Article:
Tuesday, June 30, 2009

Child Labor Persists in Turkey, Deepens Gender Divide

The International Labor Organization (ILO) published its annual report on child labor last month. From Bianet:
According to the report, Turkey is the third among the sixteen countries studied in terms of the hours that child labourers work. Only following Mali and Senegal, girls in Turkey aged 5-14 work around 30 hours a week, while boys work over 25 hours.

The average for the sixteen countries is 20.2 hours for girls and 19.2 hours for boys.
According to 2006 data published by Bianet, around one million children in Turkey are working.

Child labor in Turkey has long been considered a problem (click here for an article from Today's Zaman), and the report is significant in drawing specific attention to the gender divide in childhood education. While Turkey is a member of the Organization for Economic Cooperative Development (OECD), the eastern regions of the country lag far behind the much more developed west. While attempts have been made in recent years to address persistent poverty in Turkey's eastern regions, especially the Kurdish southeast, more could be done from a human rights angle in terms of ensuring that children be sent to school, especially young girls. Conditional cash transfers have proved moderately effective in addressing social problems associated systemic poverty, and hopefully the policy suggestions of the ILO will lend policymakers additional guidance.
A report published in Turkey on 11 June, produced by the Educatino Reform Initiative (ERG), there are 220,000 children aged 6 to 13 who are not registered for education in Turkey. Of these, 130,000 are girls, and 90,000 boys. Around 100,000 of the children not being educated are from central Anatolia and the southeast of the country. In addition, there are children who are not even registered as born, and have thus not been counted.

If a household is attached to a social security institution through work, this increases the probability of a child attending middle school (years 6-8) by 15 percent. However, around 54 percent of urban families have no steady income. This rate is at 84 percent in Gaziantep and 91 percent in Diyarbakır, in the southeast of the country.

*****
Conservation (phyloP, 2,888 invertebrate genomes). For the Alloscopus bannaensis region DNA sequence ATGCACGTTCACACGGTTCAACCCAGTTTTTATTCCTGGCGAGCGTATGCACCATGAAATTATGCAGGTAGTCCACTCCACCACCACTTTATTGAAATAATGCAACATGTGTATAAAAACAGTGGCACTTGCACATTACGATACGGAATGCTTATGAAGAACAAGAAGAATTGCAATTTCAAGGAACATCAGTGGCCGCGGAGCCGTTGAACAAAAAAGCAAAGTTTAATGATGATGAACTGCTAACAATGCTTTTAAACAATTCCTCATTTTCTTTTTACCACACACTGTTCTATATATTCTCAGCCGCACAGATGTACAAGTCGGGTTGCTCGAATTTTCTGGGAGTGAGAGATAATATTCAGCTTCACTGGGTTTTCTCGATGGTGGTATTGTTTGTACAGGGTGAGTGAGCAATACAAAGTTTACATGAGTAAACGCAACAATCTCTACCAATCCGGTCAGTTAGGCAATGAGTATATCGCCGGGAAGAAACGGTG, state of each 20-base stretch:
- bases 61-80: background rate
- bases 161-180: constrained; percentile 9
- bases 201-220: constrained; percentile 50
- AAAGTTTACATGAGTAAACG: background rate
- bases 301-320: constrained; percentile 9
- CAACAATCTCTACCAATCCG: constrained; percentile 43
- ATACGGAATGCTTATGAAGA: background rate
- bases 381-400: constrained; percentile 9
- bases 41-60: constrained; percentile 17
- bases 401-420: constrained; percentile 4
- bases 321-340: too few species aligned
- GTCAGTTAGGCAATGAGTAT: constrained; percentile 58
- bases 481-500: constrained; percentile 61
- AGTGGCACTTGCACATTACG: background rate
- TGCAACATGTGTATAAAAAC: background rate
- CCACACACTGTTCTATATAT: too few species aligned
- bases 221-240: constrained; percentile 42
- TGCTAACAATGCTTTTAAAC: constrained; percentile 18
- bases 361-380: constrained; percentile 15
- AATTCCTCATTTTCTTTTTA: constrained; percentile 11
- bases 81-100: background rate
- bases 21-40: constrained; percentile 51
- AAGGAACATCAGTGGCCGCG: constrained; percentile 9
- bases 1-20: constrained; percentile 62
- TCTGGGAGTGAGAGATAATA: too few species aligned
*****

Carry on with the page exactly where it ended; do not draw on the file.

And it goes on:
At higher levels of schooling, the number of girls drop. While there are 96 girls to every 100 boys in primary 1, there are only 91 girls in 8th grade.

According to the child labour report of the Turkey Statistical Institute (TÜİK), six percent of Turkey's 6-17-year-old population is working. 66 percent of these are boys, and 34 percent girls. 41 percent work in agriculture, 28 in industyr, 23 in trade and 9 percent in the service industry.

The TÜİK report also warns that forcing children to work obstructs their education and calls for an integration of all children into the education system. (TK/AG)
DTP MP Sevahir Bayındır from Şırnak (in the southeast) recently proposed a parliamentary investigative commission be set up in response to the report. According to Bayındır,
As long as children are pushed out of education, child labour will continue. Because there are no up-to-date data showing that child labour in Turkey is decreasing, there is no wide-ranging data on child labour. There need to be policies and programmes created to solve the problem, and there needs to be research to obtain indepth information.

Child labour needs to be treated as a social problem, and mechanisms to collect data and monitor child labour need to be created urgently. The worst kinds of child labour need to be abolished, and an investigative committee needs to be formed in order to solve the problems of children working under the worst conditions in industry and agriculture.

Rural-urban migration, related adaptation problems and the industrialisation of agriculture have all put child labour onto the agenda. Families let their children work in the streets in order to raise their income. The underlying reasons for child labour are poverty, migration, traditional family structures, lack of education, unemployment, demand for cheap labour, insufficient work regulations and lack of implementation of existing regulations.
The ILO report can be downloaded here.

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